Long-time local businessman Harry Cogswell dies at 94

A long-time Marietta businessman died Monday after decades of service to Washington County.

Harry Max Cogswell, 94, was founder and president of Apex Feed & Supply in Marietta. The store opened 56 years ago and office manager Rita Stollar had worked with him for 34 of those years.

“He was phenomenal,” she said. “People complain about their jobs and their bosses, but I had no complaints.”

She described Cogswell as a giving, sweet, compassionate person, but he was still a businessman.

“He was out to make money and knew how to,” she said. Stollar said he would tell her about his adventures and travels, including helping design golf courses and the doctors he helped recruit in to Marietta Memorial Hospital.

“I loved him. I don’t know what we’ll do without him,” she said.

He had been retired from Apex for about 10 years, but he still loved to come into the store and visit the customers. On two of his later birthdays, they had open houses for him.

“People came in and he loved it. He had an Ohio State chair and everyone who came through talked to him,” Stollar explained. “He was so involved in anything and everything. He was so proud of it all.”

His obituary notes the many groups he was active with included First Congregational Church, the Washington State Community College Board of Trustees, Rotary International, the Washington County Fair Board, Ohio Fair Managers Board of Directors and was a Dime Bank trustee. He was supervisor of the Washington County Soil and Water Service, American Banc Corp, the Ohio State University Extension Service Advisory Committee, the Marietta Memorial Hospital Board of Directors and was Glenwood Retirement Community Chairman, among other things.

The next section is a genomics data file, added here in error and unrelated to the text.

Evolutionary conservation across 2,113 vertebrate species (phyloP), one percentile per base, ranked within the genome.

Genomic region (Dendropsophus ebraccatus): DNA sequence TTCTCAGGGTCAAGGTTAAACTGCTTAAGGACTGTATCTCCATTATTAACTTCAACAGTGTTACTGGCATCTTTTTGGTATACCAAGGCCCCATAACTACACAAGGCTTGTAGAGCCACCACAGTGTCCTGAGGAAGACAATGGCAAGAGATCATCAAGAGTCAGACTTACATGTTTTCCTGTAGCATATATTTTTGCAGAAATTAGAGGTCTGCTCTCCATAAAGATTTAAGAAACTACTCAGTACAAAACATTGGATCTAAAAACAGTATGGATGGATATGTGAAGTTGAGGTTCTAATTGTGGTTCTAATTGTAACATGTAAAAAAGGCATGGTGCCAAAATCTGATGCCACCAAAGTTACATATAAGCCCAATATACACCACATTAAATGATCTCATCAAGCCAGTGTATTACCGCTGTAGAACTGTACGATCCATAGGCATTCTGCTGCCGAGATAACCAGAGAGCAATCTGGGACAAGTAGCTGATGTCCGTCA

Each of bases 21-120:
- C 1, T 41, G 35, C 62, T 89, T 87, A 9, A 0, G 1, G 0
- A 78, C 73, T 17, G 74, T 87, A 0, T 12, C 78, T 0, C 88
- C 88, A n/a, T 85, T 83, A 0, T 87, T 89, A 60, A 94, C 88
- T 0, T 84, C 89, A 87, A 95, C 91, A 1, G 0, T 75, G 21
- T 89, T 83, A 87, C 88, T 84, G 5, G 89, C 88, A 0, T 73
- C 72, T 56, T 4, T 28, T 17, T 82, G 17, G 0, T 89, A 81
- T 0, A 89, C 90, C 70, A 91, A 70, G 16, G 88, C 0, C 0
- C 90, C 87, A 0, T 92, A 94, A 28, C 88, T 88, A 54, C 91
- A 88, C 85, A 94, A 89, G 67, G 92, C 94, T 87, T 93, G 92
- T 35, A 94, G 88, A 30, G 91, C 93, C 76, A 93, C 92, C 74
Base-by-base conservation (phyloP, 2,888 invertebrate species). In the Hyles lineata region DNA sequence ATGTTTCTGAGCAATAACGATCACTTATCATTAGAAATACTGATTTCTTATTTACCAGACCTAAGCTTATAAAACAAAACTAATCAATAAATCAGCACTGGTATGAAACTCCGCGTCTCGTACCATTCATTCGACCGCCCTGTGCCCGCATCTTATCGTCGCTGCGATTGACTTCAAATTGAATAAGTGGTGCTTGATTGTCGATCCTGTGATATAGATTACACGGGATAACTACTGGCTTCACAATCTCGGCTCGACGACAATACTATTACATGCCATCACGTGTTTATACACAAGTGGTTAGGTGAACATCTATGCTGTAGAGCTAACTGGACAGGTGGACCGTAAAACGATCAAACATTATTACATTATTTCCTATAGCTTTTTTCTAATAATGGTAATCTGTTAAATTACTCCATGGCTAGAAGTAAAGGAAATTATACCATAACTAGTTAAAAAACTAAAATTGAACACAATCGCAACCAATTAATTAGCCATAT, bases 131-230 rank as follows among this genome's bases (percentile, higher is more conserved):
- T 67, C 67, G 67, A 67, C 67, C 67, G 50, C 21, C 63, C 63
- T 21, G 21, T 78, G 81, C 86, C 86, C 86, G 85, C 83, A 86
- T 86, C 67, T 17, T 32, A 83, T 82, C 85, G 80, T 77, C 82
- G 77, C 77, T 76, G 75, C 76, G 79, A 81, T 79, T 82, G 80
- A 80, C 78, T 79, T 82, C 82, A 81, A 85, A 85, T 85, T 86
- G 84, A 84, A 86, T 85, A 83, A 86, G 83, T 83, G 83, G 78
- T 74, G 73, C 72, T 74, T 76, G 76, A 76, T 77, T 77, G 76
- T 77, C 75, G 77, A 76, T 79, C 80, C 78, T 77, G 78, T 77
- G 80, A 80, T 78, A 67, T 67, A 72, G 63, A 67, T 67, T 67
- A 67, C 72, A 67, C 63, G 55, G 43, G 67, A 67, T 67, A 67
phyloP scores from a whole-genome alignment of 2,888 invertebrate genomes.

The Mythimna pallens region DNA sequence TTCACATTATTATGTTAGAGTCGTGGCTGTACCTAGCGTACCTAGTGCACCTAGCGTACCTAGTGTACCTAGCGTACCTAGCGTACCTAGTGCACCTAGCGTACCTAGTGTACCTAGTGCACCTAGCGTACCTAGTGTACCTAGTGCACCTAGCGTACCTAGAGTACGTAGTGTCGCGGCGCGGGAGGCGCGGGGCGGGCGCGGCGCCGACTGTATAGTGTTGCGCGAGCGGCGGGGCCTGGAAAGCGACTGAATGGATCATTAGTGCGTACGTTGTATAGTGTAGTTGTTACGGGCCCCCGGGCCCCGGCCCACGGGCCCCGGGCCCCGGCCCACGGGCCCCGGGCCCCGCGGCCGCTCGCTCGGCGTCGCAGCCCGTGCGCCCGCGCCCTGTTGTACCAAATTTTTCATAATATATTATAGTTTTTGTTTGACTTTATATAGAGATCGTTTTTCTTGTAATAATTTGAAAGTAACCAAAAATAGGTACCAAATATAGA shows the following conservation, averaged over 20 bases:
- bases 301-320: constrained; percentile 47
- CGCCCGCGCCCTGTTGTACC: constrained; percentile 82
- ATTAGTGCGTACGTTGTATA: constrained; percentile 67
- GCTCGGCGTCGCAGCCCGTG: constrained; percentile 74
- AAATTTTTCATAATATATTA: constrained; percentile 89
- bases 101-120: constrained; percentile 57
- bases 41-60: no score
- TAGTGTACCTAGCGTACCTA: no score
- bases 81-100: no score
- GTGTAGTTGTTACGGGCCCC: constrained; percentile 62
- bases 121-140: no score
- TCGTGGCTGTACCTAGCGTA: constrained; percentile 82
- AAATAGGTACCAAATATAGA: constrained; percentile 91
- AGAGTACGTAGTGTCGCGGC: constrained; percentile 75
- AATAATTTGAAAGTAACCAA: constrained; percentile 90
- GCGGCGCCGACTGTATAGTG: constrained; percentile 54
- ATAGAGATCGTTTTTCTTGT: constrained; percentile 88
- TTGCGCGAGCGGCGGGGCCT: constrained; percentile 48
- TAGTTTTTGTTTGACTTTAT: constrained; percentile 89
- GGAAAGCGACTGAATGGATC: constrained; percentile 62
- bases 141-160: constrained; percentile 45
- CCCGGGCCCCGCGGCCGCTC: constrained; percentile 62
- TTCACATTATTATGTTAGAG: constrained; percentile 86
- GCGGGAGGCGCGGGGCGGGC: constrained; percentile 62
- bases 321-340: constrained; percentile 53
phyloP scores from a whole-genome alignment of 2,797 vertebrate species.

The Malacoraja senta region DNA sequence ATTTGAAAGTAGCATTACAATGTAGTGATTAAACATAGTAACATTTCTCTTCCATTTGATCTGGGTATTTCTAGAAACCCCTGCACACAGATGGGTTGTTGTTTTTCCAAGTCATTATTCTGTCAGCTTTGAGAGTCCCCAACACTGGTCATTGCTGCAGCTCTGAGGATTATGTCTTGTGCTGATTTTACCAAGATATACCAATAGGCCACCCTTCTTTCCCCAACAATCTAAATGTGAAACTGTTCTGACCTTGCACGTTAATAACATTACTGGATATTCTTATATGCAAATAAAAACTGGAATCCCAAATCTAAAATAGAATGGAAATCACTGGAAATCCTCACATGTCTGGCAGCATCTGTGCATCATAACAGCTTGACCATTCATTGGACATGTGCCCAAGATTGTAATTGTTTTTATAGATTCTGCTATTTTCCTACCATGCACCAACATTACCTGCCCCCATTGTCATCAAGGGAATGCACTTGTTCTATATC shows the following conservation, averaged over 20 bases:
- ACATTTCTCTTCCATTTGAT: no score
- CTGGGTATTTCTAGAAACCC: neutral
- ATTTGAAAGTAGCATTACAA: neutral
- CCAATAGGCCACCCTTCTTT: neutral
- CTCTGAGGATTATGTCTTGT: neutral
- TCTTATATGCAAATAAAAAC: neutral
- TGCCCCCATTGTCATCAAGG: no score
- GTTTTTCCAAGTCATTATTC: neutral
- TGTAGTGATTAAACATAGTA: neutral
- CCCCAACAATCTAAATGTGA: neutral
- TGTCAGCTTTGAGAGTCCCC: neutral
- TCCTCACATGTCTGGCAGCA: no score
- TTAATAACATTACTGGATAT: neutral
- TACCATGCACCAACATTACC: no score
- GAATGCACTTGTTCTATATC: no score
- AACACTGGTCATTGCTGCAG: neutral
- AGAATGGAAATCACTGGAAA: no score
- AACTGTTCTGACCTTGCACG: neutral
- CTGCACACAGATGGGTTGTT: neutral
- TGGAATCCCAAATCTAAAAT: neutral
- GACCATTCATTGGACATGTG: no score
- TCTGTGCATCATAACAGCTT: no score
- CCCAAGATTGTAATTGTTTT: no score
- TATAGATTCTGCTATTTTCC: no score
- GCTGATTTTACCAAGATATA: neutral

Kevin Malcomb, vice-president of support services at Marietta Memorial, said Cogswell had served on the hospital board from 1971 to 2000. He was also part of a work group of the hospital board instrumental in bringing the Glenwood retirement community to Marietta.

“In 1995, he became the first chairman of the Glenwood board of directors,” he said, noting Cogswell was on the board until his retirement in 2007.

“Personally, he was always a great supporter of services for senior citizens in the community,” Malcomb added. “He was just a good guy. He was an absolute pleasure to work with.”

He said Cogswell was always looking for ways to strengthen the Marietta community as a whole. Glenwood was a way to keep seniors who might have to move away in Marietta.

He served on the Washington State Community College Board of Trustees for 34 continuous years, said Elizabeth Godfrey, director of marketing and public relations. He began in 1975, shortly after Washington Technical College was chartered by the Ohio Board of Regents. During the first years of his service, the college served 60 students in one building.

When the college’s current location on Colegate Drive opened in 1991 and the school was rechartered as Washington State Community College, Cogswell was serving as the board chair for the third time. By his final year on the board in 2009, the college comprised of five buildings, had more than 2,200 students enrolled, and Cogswell had served as chair six times and vice-chair three times.

He was honored with the Founders Award by the Ohio Association of Community Colleges in September 2009 for his 34 years of service and dedication to Washington State Community College and the community.

“With the passing of Harry Cogswell, the community loses a valued, engaged leader. He served Washington State Community College for many years on our Board of Trustees and had a profound influence on what the college is today,” said President Dr. Vicky Wood. “Washington State benefited from his strong background in agriculture and education and his passion for supporting our community. His faithful contributions to the WSCC Foundation impacted the lives of many students. On behalf of the college, I would like to extend condolences to his family.”

Cogswell is survived by three sons, Benjamin of Lowell, Daniel of Marietta, and Russell of Marietta; five grandchildren, and five great-grandchildren.

Visitation will be held from 2-4 p.m. and 6-8 p.m. at Cawley & Peoples Funeral Home in Marietta. His funeral will be 11 a.m. Saturday at the funeral home, with burial to follow in Oak Grove Cemetery.


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